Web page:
‘It was quite extraordinary. It happened very fast. Last week I was at some posh do at Claridges, where they were celebrating the 100th anniversary of the front covers of the Radio Times and I went there to receive an award for a cover that Blackadder had done all those years previously.
‘Very early the following morning I was woken up by a text from Richard Curtis saying: “Lovely to have seen you,” and it included this script for a piece for Baldrick to do and he said: “Would you do it?”
‘It was extraordinary for me, this is a character that I haven’t played for 25 years and I suddenly got this beautifully crafted script, and I said, “Yeah, yeah, try and keep me away from it!”’
Committed fans of the Blackadder series may rest assured that many of Baldrick’s famous unintentional witticisms will feature in the skit.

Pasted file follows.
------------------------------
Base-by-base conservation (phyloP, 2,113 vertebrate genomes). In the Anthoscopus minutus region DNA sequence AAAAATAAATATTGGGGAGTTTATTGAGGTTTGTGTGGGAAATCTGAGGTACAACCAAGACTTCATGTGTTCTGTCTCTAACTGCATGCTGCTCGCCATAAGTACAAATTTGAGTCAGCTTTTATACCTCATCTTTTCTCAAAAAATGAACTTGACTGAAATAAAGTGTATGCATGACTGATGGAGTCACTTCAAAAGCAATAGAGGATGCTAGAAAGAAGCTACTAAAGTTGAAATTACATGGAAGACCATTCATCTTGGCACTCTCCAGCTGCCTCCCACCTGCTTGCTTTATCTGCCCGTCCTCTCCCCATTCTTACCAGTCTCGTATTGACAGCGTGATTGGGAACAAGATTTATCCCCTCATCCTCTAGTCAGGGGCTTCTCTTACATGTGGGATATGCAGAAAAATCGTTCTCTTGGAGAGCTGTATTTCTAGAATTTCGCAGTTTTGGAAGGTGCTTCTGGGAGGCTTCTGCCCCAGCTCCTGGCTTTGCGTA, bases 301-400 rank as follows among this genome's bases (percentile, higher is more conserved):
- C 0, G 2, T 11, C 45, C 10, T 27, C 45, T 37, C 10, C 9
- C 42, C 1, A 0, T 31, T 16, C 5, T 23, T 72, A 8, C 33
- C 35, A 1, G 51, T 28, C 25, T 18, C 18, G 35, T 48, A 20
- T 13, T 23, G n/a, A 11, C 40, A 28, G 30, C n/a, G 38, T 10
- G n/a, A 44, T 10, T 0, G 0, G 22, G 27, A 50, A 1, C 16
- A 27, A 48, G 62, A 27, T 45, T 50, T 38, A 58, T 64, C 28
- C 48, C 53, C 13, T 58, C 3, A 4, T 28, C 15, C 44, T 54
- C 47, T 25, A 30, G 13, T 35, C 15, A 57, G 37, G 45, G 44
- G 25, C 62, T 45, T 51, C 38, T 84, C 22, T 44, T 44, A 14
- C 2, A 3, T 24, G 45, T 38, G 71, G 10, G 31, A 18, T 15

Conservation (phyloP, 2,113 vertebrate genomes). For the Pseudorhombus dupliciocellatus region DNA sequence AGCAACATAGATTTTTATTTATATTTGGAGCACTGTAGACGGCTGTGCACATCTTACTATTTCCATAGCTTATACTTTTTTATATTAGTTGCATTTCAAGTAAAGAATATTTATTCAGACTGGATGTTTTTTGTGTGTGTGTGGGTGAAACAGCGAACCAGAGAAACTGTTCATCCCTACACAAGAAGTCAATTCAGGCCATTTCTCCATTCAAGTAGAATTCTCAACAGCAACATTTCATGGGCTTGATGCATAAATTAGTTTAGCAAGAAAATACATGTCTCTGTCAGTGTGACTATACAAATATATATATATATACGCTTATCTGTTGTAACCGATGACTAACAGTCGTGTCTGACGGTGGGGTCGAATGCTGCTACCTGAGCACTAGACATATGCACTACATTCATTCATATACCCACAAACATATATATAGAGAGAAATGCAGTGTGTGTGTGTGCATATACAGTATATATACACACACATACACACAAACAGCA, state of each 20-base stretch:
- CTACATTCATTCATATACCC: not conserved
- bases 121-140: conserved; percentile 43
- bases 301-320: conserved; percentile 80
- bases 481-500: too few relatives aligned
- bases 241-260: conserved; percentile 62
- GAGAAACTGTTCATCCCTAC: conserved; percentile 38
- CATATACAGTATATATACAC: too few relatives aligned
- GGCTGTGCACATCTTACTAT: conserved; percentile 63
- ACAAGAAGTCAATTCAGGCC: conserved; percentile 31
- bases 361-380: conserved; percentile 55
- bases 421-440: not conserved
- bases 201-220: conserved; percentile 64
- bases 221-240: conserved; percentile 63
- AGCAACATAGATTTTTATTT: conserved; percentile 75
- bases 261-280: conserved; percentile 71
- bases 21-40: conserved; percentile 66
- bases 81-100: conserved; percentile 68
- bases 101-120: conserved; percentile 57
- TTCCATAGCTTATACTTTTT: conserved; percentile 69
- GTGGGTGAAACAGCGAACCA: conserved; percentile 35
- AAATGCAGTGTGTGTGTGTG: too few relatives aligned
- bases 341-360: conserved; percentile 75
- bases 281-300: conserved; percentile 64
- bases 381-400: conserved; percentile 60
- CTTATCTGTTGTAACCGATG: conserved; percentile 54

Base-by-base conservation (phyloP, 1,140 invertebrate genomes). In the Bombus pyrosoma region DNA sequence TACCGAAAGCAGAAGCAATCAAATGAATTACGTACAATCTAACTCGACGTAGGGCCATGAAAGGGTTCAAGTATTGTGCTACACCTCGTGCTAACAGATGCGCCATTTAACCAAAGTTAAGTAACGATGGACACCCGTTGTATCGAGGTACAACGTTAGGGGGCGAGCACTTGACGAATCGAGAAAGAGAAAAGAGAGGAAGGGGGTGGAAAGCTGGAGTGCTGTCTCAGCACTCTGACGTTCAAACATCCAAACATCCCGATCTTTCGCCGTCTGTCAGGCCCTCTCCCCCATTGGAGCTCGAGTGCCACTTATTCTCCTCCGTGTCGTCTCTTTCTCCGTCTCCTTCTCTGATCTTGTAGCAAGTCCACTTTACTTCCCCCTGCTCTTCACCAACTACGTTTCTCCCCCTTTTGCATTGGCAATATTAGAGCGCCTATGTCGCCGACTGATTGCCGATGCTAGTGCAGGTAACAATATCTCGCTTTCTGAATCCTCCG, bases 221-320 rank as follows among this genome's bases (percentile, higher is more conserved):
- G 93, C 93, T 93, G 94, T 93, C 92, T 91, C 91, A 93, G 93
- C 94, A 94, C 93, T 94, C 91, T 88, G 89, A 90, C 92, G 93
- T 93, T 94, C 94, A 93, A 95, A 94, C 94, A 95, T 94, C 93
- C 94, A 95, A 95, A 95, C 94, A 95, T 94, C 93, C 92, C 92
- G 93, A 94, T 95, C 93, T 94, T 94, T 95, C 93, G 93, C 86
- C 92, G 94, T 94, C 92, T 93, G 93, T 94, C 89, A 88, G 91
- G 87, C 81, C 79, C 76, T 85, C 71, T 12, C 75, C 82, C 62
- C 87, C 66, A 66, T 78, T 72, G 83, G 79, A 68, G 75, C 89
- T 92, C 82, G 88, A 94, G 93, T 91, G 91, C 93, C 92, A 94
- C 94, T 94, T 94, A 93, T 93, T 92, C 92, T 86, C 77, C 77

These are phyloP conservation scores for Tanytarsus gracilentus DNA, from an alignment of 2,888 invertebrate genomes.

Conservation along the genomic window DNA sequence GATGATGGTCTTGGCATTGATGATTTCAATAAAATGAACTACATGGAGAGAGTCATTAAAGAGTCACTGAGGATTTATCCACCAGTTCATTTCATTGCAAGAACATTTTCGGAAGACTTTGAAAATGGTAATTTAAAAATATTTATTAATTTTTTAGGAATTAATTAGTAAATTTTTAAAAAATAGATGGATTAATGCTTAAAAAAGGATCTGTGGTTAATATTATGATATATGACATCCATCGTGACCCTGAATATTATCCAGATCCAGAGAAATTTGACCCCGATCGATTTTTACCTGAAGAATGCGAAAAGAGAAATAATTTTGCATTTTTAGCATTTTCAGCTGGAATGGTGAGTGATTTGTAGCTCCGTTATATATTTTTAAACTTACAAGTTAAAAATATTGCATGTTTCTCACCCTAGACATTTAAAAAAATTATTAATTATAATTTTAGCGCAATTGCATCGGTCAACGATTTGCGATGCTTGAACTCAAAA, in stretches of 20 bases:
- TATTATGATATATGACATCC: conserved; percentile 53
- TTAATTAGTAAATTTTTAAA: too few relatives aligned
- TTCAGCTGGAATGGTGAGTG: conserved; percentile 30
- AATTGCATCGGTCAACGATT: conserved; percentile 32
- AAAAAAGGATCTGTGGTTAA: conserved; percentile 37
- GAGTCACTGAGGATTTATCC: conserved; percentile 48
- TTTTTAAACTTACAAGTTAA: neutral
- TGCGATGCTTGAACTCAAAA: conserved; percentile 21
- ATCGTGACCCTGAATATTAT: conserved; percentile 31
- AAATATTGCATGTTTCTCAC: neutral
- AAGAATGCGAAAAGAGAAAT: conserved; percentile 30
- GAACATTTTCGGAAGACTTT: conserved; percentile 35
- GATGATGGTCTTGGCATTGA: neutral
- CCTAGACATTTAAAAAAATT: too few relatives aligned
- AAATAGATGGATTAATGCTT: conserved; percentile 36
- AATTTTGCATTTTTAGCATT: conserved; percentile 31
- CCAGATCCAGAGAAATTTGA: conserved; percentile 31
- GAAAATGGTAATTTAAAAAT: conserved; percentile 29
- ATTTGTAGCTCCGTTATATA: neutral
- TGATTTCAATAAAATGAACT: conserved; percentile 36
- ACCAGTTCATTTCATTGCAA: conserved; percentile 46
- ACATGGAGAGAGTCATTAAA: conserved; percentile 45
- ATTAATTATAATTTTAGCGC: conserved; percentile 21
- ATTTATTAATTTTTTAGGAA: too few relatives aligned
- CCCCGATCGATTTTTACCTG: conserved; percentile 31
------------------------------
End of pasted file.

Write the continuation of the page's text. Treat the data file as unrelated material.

‘The word turnip does appear in it a number of times. I can’t lie about that. There may even be a description of some sort of plan in it.’
Addressing concerns that Mr Bean actor Blackadder would not be returning for the eponymous role, Sir Tony said the script was specifically for Baldrick – but that Rowan Atkinson would be involved in the charity appeal.
Committed fans of the Blackadder series may rest assured that many of Baldrick’s (Sir Tony, right) famous unintentional witticisms will feature in the skit